AUGUSTA, Maine — On Tuesday Maine Youth Justice, a nonpartisan campaign to end youth incarceration in Maine, held a rally and press conference outside of the Capital Judicial Center to urge leaders to close the Long Creek Youth Development Center by 2021.
Long Creek is the last remaining youth prison in Maine.
“Long Creek is a symbol of Maine’s failed youth justice system, and we cannot wait to close the doors on this outdated and ineffective prison," Maine Youth Justice Campaign Director Al Cleveland said.
"The young people that are here today are rallying because their friends, themselves, their neighbors, are living in poverty," Cleveland told NEWS CENTER Maine at the rally. "They’re living with housing insecurity and they don’t have their basic needs met, and what we see is that it’s possible to meet all of those needs, to give every young person in the state a home, the care, and love, but we need to find the money and we found it: it’s currently being held up and locked up in a youth prison."
The advocates outlined recommendations for how to transform Maine's youth justice system. They are also calling for Long Creek's $18.2 million state budget to be reallocated to community-based programs that would serve as an alternative to detaining or placing young people in the prison.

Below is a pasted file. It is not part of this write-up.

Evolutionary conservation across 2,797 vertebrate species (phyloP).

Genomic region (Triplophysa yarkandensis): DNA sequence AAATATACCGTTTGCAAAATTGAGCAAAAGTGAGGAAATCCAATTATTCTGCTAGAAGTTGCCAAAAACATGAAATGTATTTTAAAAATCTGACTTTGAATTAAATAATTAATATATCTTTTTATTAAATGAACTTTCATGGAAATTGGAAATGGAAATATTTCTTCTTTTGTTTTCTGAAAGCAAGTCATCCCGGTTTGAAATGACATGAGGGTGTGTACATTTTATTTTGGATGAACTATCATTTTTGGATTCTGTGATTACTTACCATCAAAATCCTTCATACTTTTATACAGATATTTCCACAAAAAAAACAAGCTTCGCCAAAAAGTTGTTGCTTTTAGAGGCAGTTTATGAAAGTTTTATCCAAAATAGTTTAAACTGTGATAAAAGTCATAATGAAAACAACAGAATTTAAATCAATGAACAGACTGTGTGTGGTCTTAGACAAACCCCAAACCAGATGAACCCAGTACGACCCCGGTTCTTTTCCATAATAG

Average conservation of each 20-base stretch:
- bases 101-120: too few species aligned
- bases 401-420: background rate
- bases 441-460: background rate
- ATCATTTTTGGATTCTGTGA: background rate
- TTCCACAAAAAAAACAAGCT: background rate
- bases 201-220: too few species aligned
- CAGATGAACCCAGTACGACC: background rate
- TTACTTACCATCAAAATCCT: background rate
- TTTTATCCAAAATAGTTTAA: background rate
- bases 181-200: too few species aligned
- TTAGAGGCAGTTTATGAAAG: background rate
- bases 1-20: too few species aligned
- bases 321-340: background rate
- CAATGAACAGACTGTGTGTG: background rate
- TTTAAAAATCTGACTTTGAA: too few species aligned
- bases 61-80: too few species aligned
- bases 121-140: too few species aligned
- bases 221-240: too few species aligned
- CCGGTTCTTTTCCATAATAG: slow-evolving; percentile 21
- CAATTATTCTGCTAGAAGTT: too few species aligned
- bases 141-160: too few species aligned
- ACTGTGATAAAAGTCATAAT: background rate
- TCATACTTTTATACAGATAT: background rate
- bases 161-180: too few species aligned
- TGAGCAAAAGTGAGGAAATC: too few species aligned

Their recommendations include tearing down a part of the facility and renovate the rest into housing and a youth center for the community.
Randall Liberty, Maine Dept. of Corrections commissioner, said there’s been a significant reduction in the population at Long Creek from 300 to 46. The recommendations suggest investing more money into community-based diversion, and Liberty says they’re doing some of that work now, and that they should continue to fund the programs already in place and seek additional funding for more community-based programs.
The rally and press conference was held before the Juvenile Justice System Assessment & Reinvestment Task Force met for its February meeting at the Capital Judicial Center, happening from noon to 4 p.m.
Established last May, the Task Force was formed “to examine the state's juvenile justice system and develop recommendations for a continuum of community-based alternatives to incarceration for system-involved youth and those at risk for becoming involved in the justice system.”
The task force has been working with the staff from the Center for Children's Law and Policy (CCLP) to assess the efficacy of the current system and develop recommendations to improve outcomes for system-involved youth.
Maine Youth Justice says they plan to continue speaking out "until their demands to close down Long Creek are taken into account and Maine makes investments to strengthen a continuum of community-based support and programs to prevent youth from entering or moving deeper into the youth justice system."